When it came to what happens after the war, I think the prime minister was probably wise to suggest that we'll basically cross that bridge when we come to it, and then he used the diplomatic standby for an issue that you haven't figured out, which is the appropriate post- conflict role for the United Nations. Appropriate is one of those words that can mean anything to anybody, and I think the big issue that's outstanding, that there are just not going to try to solve now, perhaps because they don't know how long the period of military governance will last.

After the war is over, there will be a period of military governance by the American military and this civilian administrator, who's a former general, Jay Garner. And that period is when they are saying the U.N. can begin discussing this issue, and then they can hand off to some Iraqi interim authority, at which point they'll hope the U.N. will bless it, because they know, and Tory Blair was very clear about this, that the France and the others are not going to bless through the United Nations American military governance of Iraq.

So I think their plan is kick the can down the road, get some humanitarian supplies going, and discuss in the United Nations how to transition from American military governance to some Iraqi governance with U.N. appropriate role.

ZAHN: I guess I'm having trouble understanding what that transition might look like. When you have the French president saying this, Jamie, and you can help read between the line here, when he said he wouldn't sign on to anything that would legitimize the military intervention and give the belligerents the power to administer Iraq. Now when you are hearing statements like that, where would you even start this transition process?

RUBIN: Well, that's exactly right. Blair is aware of that. That's why we used this phrase, I don't really want to get in the details and engage in -- quote -- "megaphone diplomacy" -- unquote. Because he knows between the German chancellor, the French president you just mentioned and the United States, that if he gets into an extensive discussion of this, the parties are going to just drift farther apart rather than coming to a agreement.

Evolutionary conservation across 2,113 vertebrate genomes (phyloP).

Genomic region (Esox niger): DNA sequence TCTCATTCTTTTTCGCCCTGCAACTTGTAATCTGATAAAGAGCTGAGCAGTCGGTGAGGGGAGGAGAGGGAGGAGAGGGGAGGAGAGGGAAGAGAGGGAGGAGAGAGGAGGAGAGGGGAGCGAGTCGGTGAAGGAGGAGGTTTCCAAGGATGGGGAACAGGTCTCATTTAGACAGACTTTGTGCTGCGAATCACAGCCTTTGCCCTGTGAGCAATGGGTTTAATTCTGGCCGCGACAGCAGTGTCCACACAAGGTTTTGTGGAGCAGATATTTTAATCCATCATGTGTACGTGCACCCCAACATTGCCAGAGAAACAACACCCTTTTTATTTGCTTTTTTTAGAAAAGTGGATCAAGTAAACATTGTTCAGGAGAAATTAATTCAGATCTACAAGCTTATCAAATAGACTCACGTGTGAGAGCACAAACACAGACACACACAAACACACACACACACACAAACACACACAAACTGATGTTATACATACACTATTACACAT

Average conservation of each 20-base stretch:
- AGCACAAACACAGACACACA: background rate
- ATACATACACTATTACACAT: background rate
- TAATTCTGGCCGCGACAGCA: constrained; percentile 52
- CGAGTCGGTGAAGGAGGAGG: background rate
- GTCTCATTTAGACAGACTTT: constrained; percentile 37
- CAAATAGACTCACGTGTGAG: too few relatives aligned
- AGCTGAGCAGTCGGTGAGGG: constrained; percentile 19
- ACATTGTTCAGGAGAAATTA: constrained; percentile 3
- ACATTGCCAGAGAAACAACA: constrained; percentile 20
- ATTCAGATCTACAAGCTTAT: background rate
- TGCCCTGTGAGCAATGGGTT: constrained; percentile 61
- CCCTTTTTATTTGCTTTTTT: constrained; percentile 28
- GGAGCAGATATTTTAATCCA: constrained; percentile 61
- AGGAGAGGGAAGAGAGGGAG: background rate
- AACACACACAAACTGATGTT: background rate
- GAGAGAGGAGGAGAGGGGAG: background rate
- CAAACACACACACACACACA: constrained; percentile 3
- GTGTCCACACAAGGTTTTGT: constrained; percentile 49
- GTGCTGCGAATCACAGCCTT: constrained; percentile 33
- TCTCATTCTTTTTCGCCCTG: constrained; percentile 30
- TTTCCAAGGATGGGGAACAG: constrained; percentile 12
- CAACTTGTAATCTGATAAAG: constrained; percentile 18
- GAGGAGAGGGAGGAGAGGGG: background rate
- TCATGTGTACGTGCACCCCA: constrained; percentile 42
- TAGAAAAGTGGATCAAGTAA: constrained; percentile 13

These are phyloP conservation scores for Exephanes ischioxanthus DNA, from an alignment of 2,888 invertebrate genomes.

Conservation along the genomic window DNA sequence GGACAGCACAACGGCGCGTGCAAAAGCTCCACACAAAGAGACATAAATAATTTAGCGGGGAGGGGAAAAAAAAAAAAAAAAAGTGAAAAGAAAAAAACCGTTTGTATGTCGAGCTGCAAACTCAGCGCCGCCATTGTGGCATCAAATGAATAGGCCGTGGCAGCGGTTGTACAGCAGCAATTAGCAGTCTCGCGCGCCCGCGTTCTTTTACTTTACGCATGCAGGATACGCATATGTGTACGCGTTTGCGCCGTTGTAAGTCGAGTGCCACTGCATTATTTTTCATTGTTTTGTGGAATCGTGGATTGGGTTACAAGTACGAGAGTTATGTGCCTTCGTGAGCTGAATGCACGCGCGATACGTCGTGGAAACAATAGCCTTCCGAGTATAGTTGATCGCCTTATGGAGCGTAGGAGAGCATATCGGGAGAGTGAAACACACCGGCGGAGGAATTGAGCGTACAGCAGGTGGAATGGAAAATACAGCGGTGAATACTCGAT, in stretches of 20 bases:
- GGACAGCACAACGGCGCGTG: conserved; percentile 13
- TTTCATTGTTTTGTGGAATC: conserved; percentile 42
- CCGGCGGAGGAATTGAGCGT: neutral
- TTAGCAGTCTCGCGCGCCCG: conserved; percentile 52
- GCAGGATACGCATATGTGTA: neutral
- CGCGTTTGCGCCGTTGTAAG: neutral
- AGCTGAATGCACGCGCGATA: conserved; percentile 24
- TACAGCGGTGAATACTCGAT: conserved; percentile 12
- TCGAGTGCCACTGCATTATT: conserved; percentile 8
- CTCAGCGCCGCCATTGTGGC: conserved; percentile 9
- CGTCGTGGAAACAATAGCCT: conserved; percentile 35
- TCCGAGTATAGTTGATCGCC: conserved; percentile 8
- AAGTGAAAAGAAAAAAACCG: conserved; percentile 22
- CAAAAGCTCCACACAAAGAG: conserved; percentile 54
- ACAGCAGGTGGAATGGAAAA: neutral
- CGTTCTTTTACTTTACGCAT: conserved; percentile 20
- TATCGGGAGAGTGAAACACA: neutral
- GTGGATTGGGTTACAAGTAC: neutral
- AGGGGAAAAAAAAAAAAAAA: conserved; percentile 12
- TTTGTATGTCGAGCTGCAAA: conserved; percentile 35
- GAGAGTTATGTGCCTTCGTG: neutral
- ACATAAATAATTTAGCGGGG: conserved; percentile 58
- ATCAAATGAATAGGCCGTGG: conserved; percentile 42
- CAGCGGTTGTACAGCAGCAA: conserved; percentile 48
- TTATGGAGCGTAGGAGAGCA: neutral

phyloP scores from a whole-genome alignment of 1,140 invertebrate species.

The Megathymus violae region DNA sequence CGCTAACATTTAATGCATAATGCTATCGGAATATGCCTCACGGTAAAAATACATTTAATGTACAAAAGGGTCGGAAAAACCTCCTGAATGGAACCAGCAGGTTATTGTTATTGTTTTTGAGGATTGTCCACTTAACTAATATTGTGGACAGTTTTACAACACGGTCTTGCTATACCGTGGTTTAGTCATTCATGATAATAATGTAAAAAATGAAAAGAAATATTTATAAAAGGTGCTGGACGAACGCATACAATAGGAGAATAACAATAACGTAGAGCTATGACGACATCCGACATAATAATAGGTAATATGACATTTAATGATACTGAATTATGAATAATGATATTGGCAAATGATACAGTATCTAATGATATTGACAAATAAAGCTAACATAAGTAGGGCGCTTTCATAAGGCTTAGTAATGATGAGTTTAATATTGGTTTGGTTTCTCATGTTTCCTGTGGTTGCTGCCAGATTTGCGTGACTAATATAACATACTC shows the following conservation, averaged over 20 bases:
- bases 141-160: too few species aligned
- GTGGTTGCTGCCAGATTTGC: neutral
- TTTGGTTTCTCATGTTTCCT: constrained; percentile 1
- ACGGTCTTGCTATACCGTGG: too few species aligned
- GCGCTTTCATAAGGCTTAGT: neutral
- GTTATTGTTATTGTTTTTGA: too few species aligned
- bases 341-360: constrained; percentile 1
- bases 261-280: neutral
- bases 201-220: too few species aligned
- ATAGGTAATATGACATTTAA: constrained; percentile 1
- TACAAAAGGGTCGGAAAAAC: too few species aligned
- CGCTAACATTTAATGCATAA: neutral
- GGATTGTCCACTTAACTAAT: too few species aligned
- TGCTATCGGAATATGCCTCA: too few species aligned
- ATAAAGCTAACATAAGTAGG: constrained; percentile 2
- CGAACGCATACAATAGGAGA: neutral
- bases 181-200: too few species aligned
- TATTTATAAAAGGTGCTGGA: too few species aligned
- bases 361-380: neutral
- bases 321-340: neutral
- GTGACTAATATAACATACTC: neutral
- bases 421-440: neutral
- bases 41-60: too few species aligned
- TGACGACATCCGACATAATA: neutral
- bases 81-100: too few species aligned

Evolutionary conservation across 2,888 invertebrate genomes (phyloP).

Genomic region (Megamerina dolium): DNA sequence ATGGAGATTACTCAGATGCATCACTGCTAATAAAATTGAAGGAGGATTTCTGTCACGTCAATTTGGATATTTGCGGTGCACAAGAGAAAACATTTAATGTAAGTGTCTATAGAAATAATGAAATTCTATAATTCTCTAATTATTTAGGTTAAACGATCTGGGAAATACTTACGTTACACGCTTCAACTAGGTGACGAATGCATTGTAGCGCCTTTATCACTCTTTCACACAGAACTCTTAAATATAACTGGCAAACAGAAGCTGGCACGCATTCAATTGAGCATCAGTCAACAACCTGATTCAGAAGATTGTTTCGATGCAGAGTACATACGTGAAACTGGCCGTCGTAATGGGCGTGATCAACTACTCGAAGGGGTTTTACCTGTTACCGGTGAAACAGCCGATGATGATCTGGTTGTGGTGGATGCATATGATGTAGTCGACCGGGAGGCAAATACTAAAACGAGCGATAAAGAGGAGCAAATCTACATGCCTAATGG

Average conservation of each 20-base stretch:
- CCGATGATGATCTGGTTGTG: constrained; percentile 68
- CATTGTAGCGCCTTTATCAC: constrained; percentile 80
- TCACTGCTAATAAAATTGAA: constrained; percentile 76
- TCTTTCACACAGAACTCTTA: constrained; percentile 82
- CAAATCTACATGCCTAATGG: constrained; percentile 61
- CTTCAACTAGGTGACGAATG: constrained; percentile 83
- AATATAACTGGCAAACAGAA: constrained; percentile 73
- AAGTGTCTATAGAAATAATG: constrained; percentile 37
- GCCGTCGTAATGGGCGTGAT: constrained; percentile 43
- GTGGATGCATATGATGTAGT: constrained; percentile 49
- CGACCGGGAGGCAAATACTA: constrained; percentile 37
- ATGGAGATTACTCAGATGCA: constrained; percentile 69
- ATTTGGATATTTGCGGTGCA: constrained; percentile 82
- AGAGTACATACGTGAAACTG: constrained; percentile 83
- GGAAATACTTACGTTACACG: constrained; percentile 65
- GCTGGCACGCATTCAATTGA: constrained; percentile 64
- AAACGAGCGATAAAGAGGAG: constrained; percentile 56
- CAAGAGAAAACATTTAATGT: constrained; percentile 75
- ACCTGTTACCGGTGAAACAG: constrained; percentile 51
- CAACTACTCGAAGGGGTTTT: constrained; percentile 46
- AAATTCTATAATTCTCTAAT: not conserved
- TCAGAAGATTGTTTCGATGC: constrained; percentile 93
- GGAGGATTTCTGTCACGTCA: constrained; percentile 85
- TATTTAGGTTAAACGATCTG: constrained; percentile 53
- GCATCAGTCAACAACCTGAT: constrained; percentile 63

What I read the French president as saying is the French will oppose, meaning veto, a U.N. resolution that endorses American military governance in Iraq. In other words, after the war is over, there will be American military governance for some period of time. How long that period of time is, we don't know, because we don't know how difficult the war is going to be. The French are saying, don't come to us to bless American military governance after the war.

What Blair has been suggesting as a compromise is, let's talk about the issue of what comes after American military governance, and we can start having that serious discussion when the war is over.

So he wants to kick the can down the road, avoid a situation where France is asked to bless -- quote -- "American military governance," which the French are saying they aren't going to do.

But clearly with all this discussion and back and forth and the French unable to see themselves clear to recognize that they want the United States to win this war. Having opposed it, now they are even suggesting they don't want to do anything that will help the Iraqi people by accelerating the process of American victory. And it's extremely troubling, and then we have the situation where it's completely confused as to what comes after the war.

ZAHN: Well, it certainly takes a former diplomat himself to be able to cut through some of that language we heard. I think that's the best analogy I've heard all day. What we just witnessed from the prime minister, you said, is basically kick the can down the road, and we'll be relying on you in days to come to help us understand this very complicated picture. Jamie Rubin, always good to see you. Thank you for your insights.

RUBIN: Thanks, Paula.